So let’s browse some of the highlights of Tanja’s new site, so that you can take advantage of all she has to offer the needlework world. I’ll also share a discount code that Tanja set up for Needle ‘n Thread readers, to celebrate the launch of her new look.

Berlin Embroidery new website
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Buttonhole Stitch vs. Blanket Stitch: The Name Debate

 

The buttonhole stitch is a super-versatile embroidery stitch. Perhaps because it isn’t a skinny line stitch and it isn’t a typical filling stitch, it doesn’t always get the attention it deserves.

But one area where the buttonhole stitch seems to garner some scrutiny is in a question of semantics – that is, in the area of definition or meaning.

I’ve recently heard from a few stitchers – some of them new to embroidery – who are a little confused about whether or not the stitch we call the buttonhole stitch really is the buttonhole stitch.

The question is basically this: Is buttonhole stitch, as it is most commonly known, actually the blanket stitch, while “true” buttonhole stitch is a completely different stitch altogether?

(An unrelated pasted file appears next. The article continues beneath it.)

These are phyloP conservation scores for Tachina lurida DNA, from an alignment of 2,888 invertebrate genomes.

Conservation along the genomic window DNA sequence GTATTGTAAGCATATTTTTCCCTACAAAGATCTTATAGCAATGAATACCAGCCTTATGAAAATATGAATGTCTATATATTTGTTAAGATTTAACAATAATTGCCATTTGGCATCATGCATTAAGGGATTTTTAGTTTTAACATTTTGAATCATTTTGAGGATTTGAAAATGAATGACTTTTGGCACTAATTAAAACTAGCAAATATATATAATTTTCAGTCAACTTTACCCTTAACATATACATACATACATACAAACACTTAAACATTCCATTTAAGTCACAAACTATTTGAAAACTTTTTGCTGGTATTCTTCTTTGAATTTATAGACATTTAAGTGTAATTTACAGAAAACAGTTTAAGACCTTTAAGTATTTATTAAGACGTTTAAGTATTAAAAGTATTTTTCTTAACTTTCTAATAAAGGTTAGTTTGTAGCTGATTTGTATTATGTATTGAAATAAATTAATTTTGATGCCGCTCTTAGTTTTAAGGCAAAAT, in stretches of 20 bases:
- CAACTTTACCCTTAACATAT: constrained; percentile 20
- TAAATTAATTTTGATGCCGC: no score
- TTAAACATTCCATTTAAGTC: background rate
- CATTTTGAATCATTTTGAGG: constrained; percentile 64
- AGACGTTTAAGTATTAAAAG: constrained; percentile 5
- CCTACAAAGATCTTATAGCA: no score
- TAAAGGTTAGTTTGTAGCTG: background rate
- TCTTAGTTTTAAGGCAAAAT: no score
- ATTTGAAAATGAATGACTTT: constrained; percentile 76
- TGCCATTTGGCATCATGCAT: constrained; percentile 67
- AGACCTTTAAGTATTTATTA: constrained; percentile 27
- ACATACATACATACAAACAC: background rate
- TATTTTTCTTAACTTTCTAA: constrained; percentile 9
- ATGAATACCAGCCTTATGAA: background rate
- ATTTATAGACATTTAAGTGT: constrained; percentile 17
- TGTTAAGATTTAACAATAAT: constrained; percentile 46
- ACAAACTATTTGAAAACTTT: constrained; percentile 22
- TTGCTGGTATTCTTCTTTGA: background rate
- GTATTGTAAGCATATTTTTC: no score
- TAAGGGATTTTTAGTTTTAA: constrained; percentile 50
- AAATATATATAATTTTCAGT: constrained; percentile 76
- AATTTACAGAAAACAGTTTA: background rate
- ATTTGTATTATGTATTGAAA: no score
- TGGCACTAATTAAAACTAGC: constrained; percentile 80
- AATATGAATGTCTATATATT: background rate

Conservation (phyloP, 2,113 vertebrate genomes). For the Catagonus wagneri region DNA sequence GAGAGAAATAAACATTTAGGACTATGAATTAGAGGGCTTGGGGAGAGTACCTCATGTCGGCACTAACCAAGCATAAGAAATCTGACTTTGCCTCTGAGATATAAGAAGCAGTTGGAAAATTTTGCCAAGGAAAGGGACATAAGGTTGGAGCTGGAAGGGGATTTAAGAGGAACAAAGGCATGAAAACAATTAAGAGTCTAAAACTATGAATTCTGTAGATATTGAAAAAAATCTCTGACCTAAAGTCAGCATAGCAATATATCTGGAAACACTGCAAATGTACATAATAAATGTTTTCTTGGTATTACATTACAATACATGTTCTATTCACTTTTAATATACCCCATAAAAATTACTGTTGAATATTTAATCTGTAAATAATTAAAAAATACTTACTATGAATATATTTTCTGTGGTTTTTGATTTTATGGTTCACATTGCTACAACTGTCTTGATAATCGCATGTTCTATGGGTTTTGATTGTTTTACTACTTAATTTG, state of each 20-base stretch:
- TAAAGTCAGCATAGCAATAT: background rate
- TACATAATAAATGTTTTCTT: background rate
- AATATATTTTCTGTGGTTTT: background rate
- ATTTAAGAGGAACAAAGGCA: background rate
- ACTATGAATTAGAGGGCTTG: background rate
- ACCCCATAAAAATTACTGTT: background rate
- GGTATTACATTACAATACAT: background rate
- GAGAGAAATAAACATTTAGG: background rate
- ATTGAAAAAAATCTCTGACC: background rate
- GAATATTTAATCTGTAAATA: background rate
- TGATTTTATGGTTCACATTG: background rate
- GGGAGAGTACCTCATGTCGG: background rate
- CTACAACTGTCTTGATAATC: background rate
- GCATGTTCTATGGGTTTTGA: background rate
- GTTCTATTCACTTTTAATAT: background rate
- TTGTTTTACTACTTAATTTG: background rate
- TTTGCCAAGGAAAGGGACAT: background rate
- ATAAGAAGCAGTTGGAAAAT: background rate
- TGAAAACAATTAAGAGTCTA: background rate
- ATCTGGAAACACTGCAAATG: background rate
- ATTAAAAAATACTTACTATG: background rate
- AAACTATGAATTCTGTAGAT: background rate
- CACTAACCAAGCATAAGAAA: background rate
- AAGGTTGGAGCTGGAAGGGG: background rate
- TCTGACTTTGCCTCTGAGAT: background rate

Every time I write about buttonhole stitch, I get a few emails with questions like this. I’ve heard from stitchers full of good intentions, encouraging me to be careful of causing confusion by calling the buttonhole stitch the buttonhole stitch. And I’ve heard from stitchers on a buttonhole crusade, who harshly reprimand – “you should know better” and “shame on you” for perpetuating this heinous misnomer.

Let’s chat about the stitch, discuss the name debate, and examine some clarifications and historical references, so that we can clear up any confusion over what’s what with the buttonhole stitch!

Buttonhole Stitch on a Flower - shaded filling
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The Art of Bead Embroidery, Reviewed

 

Bead embroidery and embroidery with beads, in my mind, are two different things.

When I talk about embroidery with beads I’m usually referring to regular embroidery featuring surface embroidery stitches worked in floss, with the addition of beads as accents.

Bead embroidery, on the other hand, is a specific embroidery technique, wherein beads adorn the surface of the fabric, and stand on their own as the decoration. It rarely involves decorative stitches with embroidery threads, and if it does, the visible stitches are minimal, compared to the bulk of decoration done with beads.